• TracyW

      What your analysis misses is that kidney dialysis is very expensive. Whoever is paying for the kidney dialysis has a strong direct financial incentive to pay for a kidney and the transplant operation.

    • urstoff

      I think it’s true that one of the major arguments (and the best in my mind) for kidney sales is consequentialist, but aside from the occasional very committed philosopher, you can’t just throw up your hands and say “I’m a deontologist, therefore your consideration holds no weight”. Normal moral discourse is a hodge-podge of different types of moral considerations, some consequentialist, and some not. Really strong consequentialist considerations will defeat weak deontological (or whatever) considerations and vice-versa. That definitely seems to be the case with kidney markets.

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  • rahul

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  • Dr David Gray

    Are you interested in selling your kidney to overcome all your financial problem, Welcome to DAVIDGRAY HOSPITAL INC. We offer free, no obligation assistance to international patients to find world class medical treatment in India, Malaysia, Canada,United Kingdom UK, Turkey, USA. we specialize for top class medical treatment like Heart Surgery, Cancer Care, Spinal fusion surgery , sleeve hysterectomy surgery , and other major surgeries. DAVIDGRAY HOSPITAL INC offers an unmatched cost and quality advantages because it has world class hospitals and globally trained and experienced surgeons across every specialty. Whether you are considering cervical disk replacement surgery, brain tumor surgery in India, heart valve replacement surgery, or prostate cancer treatment in India,kidney treatment, we offer support and services to facilitate the care you require and also sell Kidney as well. We can help you find the best Kidney donors hospital in India, IVF hospital in India, you want to sell your Kidney in India or any were in the world, contact us now via: davegrayhospital@gmail.com, Blog:http://davegrayhospital.blogspot.com .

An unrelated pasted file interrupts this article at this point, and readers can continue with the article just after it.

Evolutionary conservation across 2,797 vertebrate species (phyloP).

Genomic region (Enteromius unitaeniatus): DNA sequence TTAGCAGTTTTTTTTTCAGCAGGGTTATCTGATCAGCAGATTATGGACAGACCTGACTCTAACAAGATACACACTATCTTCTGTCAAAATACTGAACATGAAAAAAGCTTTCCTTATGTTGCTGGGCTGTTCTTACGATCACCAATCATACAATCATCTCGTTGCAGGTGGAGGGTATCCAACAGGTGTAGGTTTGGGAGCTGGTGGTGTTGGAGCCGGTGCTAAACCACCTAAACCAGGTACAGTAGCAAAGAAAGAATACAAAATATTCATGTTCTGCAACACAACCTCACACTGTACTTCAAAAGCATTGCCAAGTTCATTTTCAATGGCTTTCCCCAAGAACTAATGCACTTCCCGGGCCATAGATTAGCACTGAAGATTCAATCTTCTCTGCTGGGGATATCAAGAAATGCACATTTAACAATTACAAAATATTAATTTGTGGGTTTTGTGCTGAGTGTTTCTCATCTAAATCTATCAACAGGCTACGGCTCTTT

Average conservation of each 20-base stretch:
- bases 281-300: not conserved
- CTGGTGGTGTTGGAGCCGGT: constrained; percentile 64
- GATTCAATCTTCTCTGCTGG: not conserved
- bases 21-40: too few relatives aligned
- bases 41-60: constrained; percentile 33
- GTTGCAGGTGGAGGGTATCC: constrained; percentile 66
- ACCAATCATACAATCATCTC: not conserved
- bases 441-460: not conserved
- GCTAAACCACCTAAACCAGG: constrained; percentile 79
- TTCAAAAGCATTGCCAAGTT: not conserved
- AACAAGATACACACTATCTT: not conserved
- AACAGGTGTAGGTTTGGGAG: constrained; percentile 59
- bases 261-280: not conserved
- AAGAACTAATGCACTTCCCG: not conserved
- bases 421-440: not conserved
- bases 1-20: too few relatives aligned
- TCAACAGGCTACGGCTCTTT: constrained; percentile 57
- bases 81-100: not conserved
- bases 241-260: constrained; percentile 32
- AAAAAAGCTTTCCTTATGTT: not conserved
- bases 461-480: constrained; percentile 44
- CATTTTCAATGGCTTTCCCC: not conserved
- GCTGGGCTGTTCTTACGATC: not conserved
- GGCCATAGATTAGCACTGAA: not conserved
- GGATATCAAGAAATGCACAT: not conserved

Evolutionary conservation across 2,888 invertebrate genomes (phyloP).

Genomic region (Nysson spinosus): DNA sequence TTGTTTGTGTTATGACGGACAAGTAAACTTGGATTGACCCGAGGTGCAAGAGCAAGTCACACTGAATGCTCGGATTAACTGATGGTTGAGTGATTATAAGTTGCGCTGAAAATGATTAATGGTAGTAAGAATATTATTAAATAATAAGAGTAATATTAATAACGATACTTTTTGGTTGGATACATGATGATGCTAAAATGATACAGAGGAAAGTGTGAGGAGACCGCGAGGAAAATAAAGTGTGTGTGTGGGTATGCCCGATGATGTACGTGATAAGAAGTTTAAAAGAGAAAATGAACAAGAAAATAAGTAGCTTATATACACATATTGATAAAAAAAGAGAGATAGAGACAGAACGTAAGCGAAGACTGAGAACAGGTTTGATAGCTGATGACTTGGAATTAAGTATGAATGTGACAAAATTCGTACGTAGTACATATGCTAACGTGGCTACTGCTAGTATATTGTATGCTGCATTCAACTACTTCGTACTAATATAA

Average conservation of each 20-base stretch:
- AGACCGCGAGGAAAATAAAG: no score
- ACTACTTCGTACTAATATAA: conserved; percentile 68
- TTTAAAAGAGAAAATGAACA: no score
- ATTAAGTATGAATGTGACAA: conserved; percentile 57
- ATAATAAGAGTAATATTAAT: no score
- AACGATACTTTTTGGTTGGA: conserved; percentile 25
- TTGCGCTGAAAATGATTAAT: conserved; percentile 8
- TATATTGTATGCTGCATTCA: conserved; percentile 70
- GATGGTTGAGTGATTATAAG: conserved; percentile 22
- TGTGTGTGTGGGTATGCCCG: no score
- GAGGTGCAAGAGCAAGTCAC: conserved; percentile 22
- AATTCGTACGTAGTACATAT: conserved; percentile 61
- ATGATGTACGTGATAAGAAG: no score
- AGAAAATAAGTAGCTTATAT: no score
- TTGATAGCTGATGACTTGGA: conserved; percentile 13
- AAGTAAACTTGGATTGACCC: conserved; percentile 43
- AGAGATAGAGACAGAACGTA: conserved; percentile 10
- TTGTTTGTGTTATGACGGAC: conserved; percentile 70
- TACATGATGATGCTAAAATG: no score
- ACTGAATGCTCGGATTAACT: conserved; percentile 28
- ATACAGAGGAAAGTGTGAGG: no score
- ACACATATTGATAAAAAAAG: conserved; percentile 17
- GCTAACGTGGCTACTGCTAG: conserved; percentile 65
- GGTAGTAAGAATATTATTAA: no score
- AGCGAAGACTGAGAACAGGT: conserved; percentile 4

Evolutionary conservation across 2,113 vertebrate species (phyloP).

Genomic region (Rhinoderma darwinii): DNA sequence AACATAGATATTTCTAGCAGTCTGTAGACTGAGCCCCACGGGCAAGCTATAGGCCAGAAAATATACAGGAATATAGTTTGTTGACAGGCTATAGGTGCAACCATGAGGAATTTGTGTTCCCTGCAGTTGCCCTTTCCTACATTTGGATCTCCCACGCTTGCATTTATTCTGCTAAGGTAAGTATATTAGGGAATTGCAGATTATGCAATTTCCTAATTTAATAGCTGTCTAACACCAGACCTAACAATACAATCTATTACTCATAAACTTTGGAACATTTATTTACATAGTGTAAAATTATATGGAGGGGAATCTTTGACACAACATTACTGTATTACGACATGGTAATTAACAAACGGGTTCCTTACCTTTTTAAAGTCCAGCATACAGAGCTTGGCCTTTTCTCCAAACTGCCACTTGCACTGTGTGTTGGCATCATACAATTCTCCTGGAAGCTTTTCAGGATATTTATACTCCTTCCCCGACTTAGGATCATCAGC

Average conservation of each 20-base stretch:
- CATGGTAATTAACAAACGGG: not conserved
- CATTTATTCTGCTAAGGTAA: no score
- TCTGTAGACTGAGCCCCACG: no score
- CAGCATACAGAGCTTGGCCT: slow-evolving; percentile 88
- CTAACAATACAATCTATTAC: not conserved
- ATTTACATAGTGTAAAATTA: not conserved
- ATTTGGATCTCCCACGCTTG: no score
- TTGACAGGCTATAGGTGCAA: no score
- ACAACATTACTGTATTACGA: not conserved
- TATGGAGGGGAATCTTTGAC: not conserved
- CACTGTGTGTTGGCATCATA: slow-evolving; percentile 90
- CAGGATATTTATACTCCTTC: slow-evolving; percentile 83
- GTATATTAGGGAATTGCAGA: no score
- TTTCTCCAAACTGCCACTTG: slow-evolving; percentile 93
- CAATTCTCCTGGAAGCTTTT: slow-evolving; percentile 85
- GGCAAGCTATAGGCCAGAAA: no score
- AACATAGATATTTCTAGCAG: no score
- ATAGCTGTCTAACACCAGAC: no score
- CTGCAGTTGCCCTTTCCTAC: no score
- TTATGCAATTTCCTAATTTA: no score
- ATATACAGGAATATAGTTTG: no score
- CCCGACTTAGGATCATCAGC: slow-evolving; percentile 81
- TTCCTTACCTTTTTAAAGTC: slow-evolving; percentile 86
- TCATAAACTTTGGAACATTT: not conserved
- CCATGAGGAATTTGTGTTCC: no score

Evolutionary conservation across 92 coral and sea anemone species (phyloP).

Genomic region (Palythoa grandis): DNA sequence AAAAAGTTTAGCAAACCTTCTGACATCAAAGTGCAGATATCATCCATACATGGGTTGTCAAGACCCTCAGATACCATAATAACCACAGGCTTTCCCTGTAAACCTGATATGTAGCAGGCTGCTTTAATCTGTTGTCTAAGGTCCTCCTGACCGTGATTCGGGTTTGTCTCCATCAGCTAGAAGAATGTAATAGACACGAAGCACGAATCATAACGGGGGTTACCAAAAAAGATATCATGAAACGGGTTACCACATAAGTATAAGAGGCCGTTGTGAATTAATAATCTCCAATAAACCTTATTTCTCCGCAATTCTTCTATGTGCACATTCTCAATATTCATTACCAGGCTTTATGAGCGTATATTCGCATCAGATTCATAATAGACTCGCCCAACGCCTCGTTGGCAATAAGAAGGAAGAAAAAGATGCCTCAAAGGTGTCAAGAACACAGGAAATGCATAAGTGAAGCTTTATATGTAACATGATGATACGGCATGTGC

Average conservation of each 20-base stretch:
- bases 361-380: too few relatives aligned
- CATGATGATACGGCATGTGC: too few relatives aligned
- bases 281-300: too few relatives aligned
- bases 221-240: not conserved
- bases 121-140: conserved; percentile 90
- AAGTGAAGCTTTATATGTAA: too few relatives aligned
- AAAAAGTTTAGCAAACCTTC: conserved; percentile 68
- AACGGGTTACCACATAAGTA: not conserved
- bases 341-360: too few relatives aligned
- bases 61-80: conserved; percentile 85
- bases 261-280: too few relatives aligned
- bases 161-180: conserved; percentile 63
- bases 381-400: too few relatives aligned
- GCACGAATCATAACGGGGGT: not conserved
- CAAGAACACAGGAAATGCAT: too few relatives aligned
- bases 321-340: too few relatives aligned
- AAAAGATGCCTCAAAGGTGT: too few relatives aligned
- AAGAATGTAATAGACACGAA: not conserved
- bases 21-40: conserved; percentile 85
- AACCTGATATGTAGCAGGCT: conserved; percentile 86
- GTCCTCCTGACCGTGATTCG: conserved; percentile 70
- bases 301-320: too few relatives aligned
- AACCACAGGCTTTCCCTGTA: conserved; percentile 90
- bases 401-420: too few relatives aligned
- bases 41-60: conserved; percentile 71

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  • Primussuper Specialityhospital

    Hello everyone , Primus Super Speciality Hospital is urgently in need of kidney donors with a good awarded amount of $500,000.00 We are located in Malaysia, Canada, South Africa, India , UK , Turkey and all over UAE. Interested person should kindly contact us immediately for more information.
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  • Dr. Micheal Varghese

    Are you interested in selling one of your kidney for a good amount kindly Contact us now as we are looking for kidney donor, Very urgently who are B+ve , O+ve and A+ve. Donor should be 18 years or above. Interested Donor should contact us now.
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  • Perry A Levi

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    Apollo Hospital